- The activation of malware that is hidden inside a container image
- Privilege escalation attacks in which a container exploits security bugs in the container runtime, Kubernetes or the host OS
- The deployment of unauthorized containers by an attacker who exploits a gap in an access control policy or a bug in Kubernetes
- Unauthorized access to secrets or other sensitive information that a running container should not be able to read
Tools for Kubernetes runtime security fall into two main categories:
- Enforcement tools: These enable you to define policies that restrict the access rights and permissions of resources within a runtime environment.
- Auditing tools: These enable you to detect and react to threats based on data collected from your cluster.
Topic 4: Pod Security Standards
The Pod Security Standards define three different policies to broadly cover the security spectrum. These policies are cumulative and range from highly permissive to highly restrictive.
|Privileged||Unrestricted policy, providing the widest possible level of permissions. This policy allows for known privilege escalations.|
|Baseline||Minimally restrictive policy, which prevents known privilege escalations. The baseline allows the default (minimally specified) pod configuration.|
|Restricted||Heavily restricted policy, following current pod hardening best practices.|
Kubernetes offers two ways to enforce these standards: Pod Security Admission and Pod Security Policies.
The Pod Security Admission controller is a built-in beta feature as of v1.23 and a successor to PodSecurityPolicies.
Pod Security restrictions are applied at the namespace level when pods are created.
Pod Security Admission places requirements on the Pod Security Context and other related fields according to the three levels defined by the Pod Security Standards: privileged, baseline and restricted.
A Pod Security Policy is a cluster-level resource that controls security-sensitive aspects of the pod specification.
The PodSecurityPolicy objects define a set of conditions that a pod must run with an order to be accepted into the system, as well as defaults for the related fields.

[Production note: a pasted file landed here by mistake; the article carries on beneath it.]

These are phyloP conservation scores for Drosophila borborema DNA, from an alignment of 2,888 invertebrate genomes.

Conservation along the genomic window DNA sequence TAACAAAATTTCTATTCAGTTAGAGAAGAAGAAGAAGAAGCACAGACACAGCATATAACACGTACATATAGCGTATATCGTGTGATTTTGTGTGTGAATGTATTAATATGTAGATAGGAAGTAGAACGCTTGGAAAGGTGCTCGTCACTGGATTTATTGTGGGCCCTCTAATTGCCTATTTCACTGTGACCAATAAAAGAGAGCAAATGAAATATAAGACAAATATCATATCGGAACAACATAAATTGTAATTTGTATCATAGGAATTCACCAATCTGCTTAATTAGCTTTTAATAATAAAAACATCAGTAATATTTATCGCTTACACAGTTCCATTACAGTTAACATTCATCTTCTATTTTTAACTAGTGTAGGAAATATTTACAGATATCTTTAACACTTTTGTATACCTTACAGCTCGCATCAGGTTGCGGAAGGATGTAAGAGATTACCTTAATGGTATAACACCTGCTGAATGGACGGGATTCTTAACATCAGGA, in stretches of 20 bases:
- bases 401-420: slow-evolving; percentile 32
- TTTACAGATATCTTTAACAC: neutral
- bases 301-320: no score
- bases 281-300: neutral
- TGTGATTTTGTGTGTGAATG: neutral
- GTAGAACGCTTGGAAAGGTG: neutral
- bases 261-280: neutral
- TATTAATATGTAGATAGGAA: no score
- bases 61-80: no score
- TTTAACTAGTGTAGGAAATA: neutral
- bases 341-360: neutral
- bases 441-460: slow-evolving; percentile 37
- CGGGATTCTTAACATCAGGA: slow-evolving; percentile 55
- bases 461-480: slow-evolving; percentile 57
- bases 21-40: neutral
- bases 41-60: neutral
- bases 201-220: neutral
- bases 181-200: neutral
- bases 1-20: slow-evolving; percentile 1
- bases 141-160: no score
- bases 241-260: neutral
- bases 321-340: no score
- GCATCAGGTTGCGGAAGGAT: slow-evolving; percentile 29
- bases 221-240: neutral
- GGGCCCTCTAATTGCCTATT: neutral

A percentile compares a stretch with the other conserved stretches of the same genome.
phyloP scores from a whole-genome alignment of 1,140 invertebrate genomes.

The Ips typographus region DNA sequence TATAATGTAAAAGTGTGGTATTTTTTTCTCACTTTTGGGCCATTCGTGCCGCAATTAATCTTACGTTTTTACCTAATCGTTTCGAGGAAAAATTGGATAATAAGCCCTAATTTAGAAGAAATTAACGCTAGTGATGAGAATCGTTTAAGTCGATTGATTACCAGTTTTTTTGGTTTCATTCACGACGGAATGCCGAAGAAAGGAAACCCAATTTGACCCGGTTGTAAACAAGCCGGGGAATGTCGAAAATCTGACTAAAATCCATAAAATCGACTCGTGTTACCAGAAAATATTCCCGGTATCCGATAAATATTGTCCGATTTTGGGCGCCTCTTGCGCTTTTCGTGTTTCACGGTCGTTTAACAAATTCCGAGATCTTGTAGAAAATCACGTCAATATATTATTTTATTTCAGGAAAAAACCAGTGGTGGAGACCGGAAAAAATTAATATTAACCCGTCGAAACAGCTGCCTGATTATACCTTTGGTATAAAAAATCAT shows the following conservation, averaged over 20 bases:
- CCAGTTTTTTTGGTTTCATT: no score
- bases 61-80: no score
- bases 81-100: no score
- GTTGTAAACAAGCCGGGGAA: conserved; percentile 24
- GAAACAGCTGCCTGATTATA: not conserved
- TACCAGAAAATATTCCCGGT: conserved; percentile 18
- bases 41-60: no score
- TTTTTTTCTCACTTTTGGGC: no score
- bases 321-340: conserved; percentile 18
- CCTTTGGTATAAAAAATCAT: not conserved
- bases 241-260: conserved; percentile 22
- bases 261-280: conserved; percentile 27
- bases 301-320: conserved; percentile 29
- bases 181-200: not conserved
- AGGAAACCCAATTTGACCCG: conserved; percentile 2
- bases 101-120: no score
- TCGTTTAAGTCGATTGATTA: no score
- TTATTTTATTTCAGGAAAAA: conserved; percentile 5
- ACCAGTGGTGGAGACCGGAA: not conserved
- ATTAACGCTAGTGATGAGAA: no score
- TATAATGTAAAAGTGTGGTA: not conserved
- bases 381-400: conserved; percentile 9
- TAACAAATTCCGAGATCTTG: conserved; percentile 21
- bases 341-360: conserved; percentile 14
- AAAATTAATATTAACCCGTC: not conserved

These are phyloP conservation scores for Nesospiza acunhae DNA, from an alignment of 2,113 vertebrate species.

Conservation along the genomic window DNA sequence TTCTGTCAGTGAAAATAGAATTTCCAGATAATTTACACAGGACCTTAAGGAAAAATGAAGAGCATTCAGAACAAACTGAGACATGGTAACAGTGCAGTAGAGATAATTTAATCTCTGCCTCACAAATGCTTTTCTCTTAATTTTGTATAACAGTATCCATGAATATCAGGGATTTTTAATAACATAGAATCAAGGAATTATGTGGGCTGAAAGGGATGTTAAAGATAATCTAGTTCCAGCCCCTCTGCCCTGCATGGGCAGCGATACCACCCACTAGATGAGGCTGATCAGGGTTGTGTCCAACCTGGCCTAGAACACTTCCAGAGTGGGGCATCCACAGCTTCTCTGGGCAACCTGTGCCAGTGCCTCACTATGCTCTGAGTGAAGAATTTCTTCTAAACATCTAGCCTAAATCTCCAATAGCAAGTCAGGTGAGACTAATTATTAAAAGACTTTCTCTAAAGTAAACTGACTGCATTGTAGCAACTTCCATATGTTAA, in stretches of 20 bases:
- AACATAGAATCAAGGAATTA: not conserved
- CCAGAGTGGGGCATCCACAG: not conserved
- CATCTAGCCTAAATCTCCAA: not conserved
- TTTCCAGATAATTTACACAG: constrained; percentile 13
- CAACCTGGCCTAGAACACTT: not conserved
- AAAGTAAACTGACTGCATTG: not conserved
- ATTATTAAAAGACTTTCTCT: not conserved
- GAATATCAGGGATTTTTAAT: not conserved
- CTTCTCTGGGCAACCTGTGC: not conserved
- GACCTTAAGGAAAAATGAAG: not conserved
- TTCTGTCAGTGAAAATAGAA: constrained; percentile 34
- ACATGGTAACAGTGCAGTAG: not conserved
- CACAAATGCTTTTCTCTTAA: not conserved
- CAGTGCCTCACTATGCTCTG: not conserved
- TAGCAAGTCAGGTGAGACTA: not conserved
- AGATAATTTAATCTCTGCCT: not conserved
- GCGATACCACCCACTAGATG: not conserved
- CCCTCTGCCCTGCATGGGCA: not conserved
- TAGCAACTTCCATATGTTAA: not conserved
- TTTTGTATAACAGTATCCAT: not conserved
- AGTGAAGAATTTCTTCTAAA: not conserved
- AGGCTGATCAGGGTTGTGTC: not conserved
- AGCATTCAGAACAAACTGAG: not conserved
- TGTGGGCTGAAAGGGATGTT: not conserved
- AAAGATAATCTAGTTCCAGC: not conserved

PodSecurityPolicy is deprecated as of Kubernetes v1.21 and will be removed in v1.25. Therefore, it is recommended to use Pod Security Admission instead.
Topic 5: Encryption and Secret Management
Protection of secret data largely comes down to what depths we’re willing to go to make it secure. There are three layers of encryption:
- Disk Encryption: Protects information at rest by converting it into unreadable code that cannot be deciphered easily by unauthorized people. This can be enabled in the filesystem and/or storage systems used by Kubernetes.
- Transport Encryption: Protects information that is actively in flight by ensuring that communication between components is encrypted. This can be achieved by having all the internal components of Kubernetes and etcd interact over TLS. By default, all traffic between the pods is not encrypted and will require an encrypted networking layer provided by Service Meshes over Mutual TLS (mTLS), such as Istio and Linkerd or Cilium.
- Application Encryption: Protects information within our system components or workloads running in Kubernetes, for example, encrypting secret objects data.
Section 2: Hands-on Commands — Intermediate Security Skills
In this section, you will use hands-on commands to support using Roles and RoleBindings, as well as configuring a container’s security context and encrypting secrets. Each section of the hands-on exercise will provide the most important commands you need to build a solid Kubernetes security profile for applications using common commands.
Is there pre-work for the lab?
Yes. Be sure to complete reading and studying this blog post, the video showing the work to be performed during the lab, and the accompanying slides. If you haven’t already, it’s helpful to complete Course 7 –Introduction to Kubernetes Security.